This is entirely understandable but is also the easiest piece of homesickness to remedy! Before you leave, look at your mattress and see who the manufacturer is so that you can buy a replica for your new bed. And who says you can’t take your pillow on flight with you?

If you create a space in your new dorm that FEELS like home, then you’ll have a comfort area to return to at the end of every day where you’ll feel safe and at ease.

Accept Your Homesickness

While it’s good to bring pictures along with you, you don’t need to make a shrine of your family or friends in the corner of your room. What you do need to do is tell yourself that there’s nothing wrong with missing your family.

Perhaps you’re asking yourself questions such as, ‘What if my parents fall sick?’ or ‘What if I miss out on my younger siblings’ achievements?’ Instead of asking yourself all the ‘What if’s’, think about what you can do!

If anything drastic happens back home, your university WILL allow you to go home and attend these issues as long as you stay within your visa requirements. Just because you left for college doesn’t mean that your family has dropped of the earth; their just a longer distance away.

If you’re able to accept that you will feel some amount of homesickness, then you’ll be able to come up with solutions to put your worries at bay. Even if you’re the star soccer player with huge muscles, you still need to admit that you’ll feel some variance of homesickness and that it’s OKAY!

Stay Busy

Again, this is all within context. Some people feel better when they can keep their mind or hands busy with university clubs, extra course or extracurricular activities. If there isn’t much room left for the negative thoughts, then there isn’t much time to dwell on them.

You don’t want to completely crowd your day with so many activities that your schoolwork suffers though so start slowly to see what you have time for and build from there. Find some local hangouts where you’re around other people to keep your mood lifted or join a gym if you’re a more physical type of person. If you’re an introvert, pick up some extra books to read or study to pass your time.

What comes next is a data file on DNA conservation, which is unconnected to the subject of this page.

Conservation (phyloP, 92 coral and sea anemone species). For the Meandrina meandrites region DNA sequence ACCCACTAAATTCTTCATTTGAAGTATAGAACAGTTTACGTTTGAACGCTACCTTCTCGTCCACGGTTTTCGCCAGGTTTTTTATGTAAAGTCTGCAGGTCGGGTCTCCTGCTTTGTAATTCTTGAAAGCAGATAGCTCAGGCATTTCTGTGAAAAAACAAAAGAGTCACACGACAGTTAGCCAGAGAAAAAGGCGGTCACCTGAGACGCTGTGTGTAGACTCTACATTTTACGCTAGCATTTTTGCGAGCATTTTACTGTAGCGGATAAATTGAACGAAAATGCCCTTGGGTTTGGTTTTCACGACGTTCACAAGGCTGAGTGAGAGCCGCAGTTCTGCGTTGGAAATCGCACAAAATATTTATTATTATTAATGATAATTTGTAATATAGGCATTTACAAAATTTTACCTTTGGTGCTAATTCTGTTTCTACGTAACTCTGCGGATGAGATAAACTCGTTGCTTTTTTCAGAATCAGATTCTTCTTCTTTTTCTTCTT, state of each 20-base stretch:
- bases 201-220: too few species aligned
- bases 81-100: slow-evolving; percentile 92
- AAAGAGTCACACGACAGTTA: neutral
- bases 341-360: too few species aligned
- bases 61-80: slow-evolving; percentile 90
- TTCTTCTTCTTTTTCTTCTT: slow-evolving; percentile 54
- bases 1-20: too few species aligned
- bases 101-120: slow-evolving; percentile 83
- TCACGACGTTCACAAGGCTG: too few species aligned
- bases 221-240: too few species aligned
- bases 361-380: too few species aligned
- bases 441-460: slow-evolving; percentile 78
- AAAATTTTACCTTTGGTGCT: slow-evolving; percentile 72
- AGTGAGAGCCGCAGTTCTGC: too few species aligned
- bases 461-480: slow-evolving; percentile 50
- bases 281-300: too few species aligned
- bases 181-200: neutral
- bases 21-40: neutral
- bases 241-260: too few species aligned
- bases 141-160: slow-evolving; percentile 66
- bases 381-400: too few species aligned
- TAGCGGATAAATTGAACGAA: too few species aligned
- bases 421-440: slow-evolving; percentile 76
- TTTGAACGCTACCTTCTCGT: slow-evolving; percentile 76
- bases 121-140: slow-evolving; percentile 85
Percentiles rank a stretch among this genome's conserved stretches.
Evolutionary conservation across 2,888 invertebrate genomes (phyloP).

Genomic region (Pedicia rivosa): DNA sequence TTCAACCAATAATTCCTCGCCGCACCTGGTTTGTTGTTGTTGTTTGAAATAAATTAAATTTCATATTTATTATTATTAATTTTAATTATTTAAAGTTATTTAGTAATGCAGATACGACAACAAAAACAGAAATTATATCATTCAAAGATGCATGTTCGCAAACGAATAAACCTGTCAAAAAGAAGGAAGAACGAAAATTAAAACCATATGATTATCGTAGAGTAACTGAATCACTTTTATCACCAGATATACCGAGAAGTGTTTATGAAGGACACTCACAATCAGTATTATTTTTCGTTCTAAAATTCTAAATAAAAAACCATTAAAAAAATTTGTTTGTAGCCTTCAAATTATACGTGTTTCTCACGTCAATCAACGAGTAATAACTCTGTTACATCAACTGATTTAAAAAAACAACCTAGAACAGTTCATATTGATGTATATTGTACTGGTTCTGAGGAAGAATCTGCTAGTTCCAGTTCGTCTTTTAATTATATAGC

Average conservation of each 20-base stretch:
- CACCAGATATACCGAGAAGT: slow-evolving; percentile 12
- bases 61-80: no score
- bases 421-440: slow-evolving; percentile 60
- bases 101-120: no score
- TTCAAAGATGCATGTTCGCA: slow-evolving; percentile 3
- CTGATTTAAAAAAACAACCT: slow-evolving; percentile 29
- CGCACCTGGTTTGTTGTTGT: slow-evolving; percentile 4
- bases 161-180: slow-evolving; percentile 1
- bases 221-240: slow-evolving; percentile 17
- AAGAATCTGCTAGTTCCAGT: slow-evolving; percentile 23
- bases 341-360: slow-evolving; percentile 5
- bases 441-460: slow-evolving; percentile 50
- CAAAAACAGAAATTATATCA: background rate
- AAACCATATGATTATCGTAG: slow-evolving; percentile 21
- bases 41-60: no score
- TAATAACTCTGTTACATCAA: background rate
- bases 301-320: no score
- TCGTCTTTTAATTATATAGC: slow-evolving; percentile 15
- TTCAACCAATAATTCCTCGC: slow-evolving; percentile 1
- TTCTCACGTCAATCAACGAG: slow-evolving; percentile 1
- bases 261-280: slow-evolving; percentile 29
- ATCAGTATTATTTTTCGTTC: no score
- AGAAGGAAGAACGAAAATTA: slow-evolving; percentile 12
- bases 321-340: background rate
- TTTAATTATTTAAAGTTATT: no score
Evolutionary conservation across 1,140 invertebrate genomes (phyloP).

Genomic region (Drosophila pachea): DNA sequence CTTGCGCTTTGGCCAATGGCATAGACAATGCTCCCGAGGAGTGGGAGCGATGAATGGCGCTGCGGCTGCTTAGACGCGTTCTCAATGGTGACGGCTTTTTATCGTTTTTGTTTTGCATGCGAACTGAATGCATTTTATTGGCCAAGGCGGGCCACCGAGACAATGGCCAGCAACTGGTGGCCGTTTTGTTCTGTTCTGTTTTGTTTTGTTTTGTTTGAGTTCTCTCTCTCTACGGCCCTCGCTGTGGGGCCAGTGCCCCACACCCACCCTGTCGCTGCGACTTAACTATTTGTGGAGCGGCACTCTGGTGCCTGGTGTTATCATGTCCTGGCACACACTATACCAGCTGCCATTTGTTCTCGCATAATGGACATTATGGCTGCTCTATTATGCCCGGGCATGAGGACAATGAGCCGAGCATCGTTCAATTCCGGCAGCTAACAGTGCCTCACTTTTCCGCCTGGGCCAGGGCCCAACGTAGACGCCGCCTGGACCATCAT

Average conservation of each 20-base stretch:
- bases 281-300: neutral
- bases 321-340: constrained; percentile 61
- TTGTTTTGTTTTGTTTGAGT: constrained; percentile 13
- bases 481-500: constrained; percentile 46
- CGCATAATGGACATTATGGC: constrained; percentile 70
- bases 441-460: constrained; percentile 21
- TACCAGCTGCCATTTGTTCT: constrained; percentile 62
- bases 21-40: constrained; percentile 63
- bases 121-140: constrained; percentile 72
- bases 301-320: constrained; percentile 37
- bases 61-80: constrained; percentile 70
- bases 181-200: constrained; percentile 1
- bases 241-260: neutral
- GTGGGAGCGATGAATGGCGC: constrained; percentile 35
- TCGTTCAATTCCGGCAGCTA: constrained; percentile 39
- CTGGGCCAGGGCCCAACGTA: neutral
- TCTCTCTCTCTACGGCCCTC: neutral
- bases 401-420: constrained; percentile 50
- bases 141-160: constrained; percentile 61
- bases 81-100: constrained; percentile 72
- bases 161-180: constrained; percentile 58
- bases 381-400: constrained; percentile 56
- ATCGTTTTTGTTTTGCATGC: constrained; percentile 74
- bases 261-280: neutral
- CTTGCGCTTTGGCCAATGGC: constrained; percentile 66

The point of this is that if you’re able to identify what triggers your homesickness, you’ll be able to know when it’s time to get busy. The busier you are, chances are, time will fly by and before you know it, you’re dreading the return home!

And, of course, if none of this works for you or you can’t see the long-term benefits down the road and can only spot the day-to-day struggles, then it’s time to pull out the good, ole’ Pros Vs. Cons list!

In case you need a little bit of help getting started, here’s a starter list for you:


–          You’ll never have electricity outages

–          You’ll always have running water

–          You’ll have total control of your life

–          You’ll have a valuable degree when you’re finished

–          You’ll have gained international exposure and experience

–          You’ll guarantee an amazing future for you and your family

–          You’ll be able to get just about any job in your field

–          You’ll be able to receive training for employment in your field through your university


–          There will be different currency rates

–          American colleges can seem a little costly but which university is ever cheap?

–          Culture Shock

–          Peer Pressure

–          And, homesickness

You can take away or add whatever you’d like to your list but the end result will typically always be the same: The pros will outweigh the cons!

If you’ve had the experience of going to an international university, what were some of the ways you dealt with homesickness? Was it as bad as you thought or was it more manageable than you first believed?

This entry was posted in College Life, Student Visa, Studying in America, Useful College Tips and tagged , , , , , , , . Bookmark the permalink.

1 Response to Student Survival: Homesickness

  1. Pingback: Homesickness During The Holidays | Stratford University, USA